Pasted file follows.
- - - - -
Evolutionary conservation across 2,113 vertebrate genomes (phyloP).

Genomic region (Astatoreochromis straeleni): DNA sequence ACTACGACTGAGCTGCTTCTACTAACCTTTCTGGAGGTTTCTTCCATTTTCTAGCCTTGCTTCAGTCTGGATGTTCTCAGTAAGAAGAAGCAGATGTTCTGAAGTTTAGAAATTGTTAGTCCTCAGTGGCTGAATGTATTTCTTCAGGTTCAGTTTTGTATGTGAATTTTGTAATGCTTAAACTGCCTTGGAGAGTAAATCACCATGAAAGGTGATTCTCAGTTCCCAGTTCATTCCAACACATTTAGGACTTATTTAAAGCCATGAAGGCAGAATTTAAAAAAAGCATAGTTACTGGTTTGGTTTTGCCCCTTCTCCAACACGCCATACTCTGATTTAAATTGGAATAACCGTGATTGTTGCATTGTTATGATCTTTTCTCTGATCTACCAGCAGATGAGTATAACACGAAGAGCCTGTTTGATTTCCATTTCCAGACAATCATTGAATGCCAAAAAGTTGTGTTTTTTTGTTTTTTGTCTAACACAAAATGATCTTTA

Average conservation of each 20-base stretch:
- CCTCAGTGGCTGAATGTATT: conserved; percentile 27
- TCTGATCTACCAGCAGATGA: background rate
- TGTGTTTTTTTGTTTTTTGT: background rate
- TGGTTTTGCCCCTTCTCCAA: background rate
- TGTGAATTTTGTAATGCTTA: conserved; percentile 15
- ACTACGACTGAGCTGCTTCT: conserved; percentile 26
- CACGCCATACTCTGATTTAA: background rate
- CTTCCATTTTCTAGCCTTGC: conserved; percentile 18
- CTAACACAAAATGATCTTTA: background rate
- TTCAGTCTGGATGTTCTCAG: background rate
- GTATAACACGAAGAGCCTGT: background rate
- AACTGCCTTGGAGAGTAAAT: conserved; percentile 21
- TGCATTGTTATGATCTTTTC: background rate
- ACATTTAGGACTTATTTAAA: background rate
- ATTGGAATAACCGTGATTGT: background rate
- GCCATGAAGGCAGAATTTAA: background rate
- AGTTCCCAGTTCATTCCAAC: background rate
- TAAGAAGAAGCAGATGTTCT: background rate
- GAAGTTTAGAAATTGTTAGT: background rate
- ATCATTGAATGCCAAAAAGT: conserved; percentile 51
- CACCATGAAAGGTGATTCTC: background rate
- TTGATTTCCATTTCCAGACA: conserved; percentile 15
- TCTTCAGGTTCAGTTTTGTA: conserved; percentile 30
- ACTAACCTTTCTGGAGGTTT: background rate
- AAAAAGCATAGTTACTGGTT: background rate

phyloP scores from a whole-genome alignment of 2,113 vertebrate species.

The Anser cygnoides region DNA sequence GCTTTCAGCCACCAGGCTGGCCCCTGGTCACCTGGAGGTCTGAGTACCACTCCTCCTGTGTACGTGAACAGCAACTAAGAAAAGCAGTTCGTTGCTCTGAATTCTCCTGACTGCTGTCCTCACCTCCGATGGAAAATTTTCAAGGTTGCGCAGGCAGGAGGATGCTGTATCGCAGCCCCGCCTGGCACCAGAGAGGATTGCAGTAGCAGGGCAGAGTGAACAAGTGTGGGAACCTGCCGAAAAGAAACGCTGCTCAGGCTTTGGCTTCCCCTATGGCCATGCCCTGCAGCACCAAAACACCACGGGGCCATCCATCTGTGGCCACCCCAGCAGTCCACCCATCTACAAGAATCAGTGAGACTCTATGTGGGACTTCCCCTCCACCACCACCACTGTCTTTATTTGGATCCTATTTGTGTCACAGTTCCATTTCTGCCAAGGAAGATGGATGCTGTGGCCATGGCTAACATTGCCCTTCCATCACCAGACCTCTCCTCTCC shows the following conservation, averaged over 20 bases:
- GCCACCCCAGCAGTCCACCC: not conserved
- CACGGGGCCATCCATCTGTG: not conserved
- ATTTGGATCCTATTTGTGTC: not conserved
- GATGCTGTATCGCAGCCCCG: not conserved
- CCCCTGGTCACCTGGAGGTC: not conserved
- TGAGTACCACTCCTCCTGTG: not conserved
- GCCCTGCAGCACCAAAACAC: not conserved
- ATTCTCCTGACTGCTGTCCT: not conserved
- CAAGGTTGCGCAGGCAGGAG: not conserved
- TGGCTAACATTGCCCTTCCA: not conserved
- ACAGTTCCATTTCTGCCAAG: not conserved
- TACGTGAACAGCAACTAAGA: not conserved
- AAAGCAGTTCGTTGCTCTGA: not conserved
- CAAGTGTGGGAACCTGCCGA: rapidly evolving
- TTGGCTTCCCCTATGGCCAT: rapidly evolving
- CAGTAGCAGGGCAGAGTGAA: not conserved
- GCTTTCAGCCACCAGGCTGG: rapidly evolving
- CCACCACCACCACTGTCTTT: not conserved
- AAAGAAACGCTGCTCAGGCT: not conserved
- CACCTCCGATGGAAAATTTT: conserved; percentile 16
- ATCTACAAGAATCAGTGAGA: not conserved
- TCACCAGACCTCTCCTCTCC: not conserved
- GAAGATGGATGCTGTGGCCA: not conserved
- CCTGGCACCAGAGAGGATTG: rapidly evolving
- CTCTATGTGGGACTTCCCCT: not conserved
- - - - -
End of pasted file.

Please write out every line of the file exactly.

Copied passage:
Evolutionary conservation across 2,113 vertebrate genomes (phyloP).

Genomic region (Astatoreochromis straeleni): DNA sequence ACTACGACTGAGCTGCTTCTACTAACCTTTCTGGAGGTTTCTTCCATTTTCTAGCCTTGCTTCAGTCTGGATGTTCTCAGTAAGAAGAAGCAGATGTTCTGAAGTTTAGAAATTGTTAGTCCTCAGTGGCTGAATGTATTTCTTCAGGTTCAGTTTTGTATGTGAATTTTGTAATGCTTAAACTGCCTTGGAGAGTAAATCACCATGAAAGGTGATTCTCAGTTCCCAGTTCATTCCAACACATTTAGGACTTATTTAAAGCCATGAAGGCAGAATTTAAAAAAAGCATAGTTACTGGTTTGGTTTTGCCCCTTCTCCAACACGCCATACTCTGATTTAAATTGGAATAACCGTGATTGTTGCATTGTTATGATCTTTTCTCTGATCTACCAGCAGATGAGTATAACACGAAGAGCCTGTTTGATTTCCATTTCCAGACAATCATTGAATGCCAAAAAGTTGTGTTTTTTTGTTTTTTGTCTAACACAAAATGATCTTTA

Average conservation of each 20-base stretch:
- CCTCAGTGGCTGAATGTATT: conserved; percentile 27
- TCTGATCTACCAGCAGATGA: background rate
- TGTGTTTTTTTGTTTTTTGT: background rate
- TGGTTTTGCCCCTTCTCCAA: background rate
- TGTGAATTTTGTAATGCTTA: conserved; percentile 15
- ACTACGACTGAGCTGCTTCT: conserved; percentile 26
- CACGCCATACTCTGATTTAA: background rate
- CTTCCATTTTCTAGCCTTGC: conserved; percentile 18
- CTAACACAAAATGATCTTTA: background rate
- TTCAGTCTGGATGTTCTCAG: background rate
- GTATAACACGAAGAGCCTGT: background rate
- AACTGCCTTGGAGAGTAAAT: conserved; percentile 21
- TGCATTGTTATGATCTTTTC: background rate
- ACATTTAGGACTTATTTAAA: background rate
- ATTGGAATAACCGTGATTGT: background rate
- GCCATGAAGGCAGAATTTAA: background rate
- AGTTCCCAGTTCATTCCAAC: background rate
- TAAGAAGAAGCAGATGTTCT: background rate
- GAAGTTTAGAAATTGTTAGT: background rate
- ATCATTGAATGCCAAAAAGT: conserved; percentile 51
- CACCATGAAAGGTGATTCTC: background rate
- TTGATTTCCATTTCCAGACA: conserved; percentile 15
- TCTTCAGGTTCAGTTTTGTA: conserved; percentile 30
- ACTAACCTTTCTGGAGGTTT: background rate
- AAAAAGCATAGTTACTGGTT: background rate

phyloP scores from a whole-genome alignment of 2,113 vertebrate species.

The Anser cygnoides region DNA sequence GCTTTCAGCCACCAGGCTGGCCCCTGGTCACCTGGAGGTCTGAGTACCACTCCTCCTGTGTACGTGAACAGCAACTAAGAAAAGCAGTTCGTTGCTCTGAATTCTCCTGACTGCTGTCCTCACCTCCGATGGAAAATTTTCAAGGTTGCGCAGGCAGGAGGATGCTGTATCGCAGCCCCGCCTGGCACCAGAGAGGATTGCAGTAGCAGGGCAGAGTGAACAAGTGTGGGAACCTGCCGAAAAGAAACGCTGCTCAGGCTTTGGCTTCCCCTATGGCCATGCCCTGCAGCACCAAAACACCACGGGGCCATCCATCTGTGGCCACCCCAGCAGTCCACCCATCTACAAGAATCAGTGAGACTCTATGTGGGACTTCCCCTCCACCACCACCACTGTCTTTATTTGGATCCTATTTGTGTCACAGTTCCATTTCTGCCAAGGAAGATGGATGCTGTGGCCATGGCTAACATTGCCCTTCCATCACCAGACCTCTCCTCTCC shows the following conservation, averaged over 20 bases:
- GCCACCCCAGCAGTCCACCC: not conserved
- CACGGGGCCATCCATCTGTG: not conserved
- ATTTGGATCCTATTTGTGTC: not conserved
- GATGCTGTATCGCAGCCCCG: not conserved
- CCCCTGGTCACCTGGAGGTC: not conserved
- TGAGTACCACTCCTCCTGTG: not conserved
- GCCCTGCAGCACCAAAACAC: not conserved
- ATTCTCCTGACTGCTGTCCT: not conserved
- CAAGGTTGCGCAGGCAGGAG: not conserved
- TGGCTAACATTGCCCTTCCA: not conserved
- ACAGTTCCATTTCTGCCAAG: not conserved
- TACGTGAACAGCAACTAAGA: not conserved
- AAAGCAGTTCGTTGCTCTGA: not conserved
- CAAGTGTGGGAACCTGCCGA: rapidly evolving
- TTGGCTTCCCCTATGGCCAT: rapidly evolving
- CAGTAGCAGGGCAGAGTGAA: not conserved
- GCTTTCAGCCACCAGGCTGG: rapidly evolving
- CCACCACCACCACTGTCTTT: not conserved
- AAAGAAACGCTGCTCAGGCT: not conserved
- CACCTCCGATGGAAAATTTT: conserved; percentile 16
- ATCTACAAGAATCAGTGAGA: not conserved
- TCACCAGACCTCTCCTCTCC: not conserved
- GAAGATGGATGCTGTGGCCA: not conserved
- CCTGGCACCAGAGAGGATTG: rapidly evolving
- CTCTATGTGGGACTTCCCCT: not conserved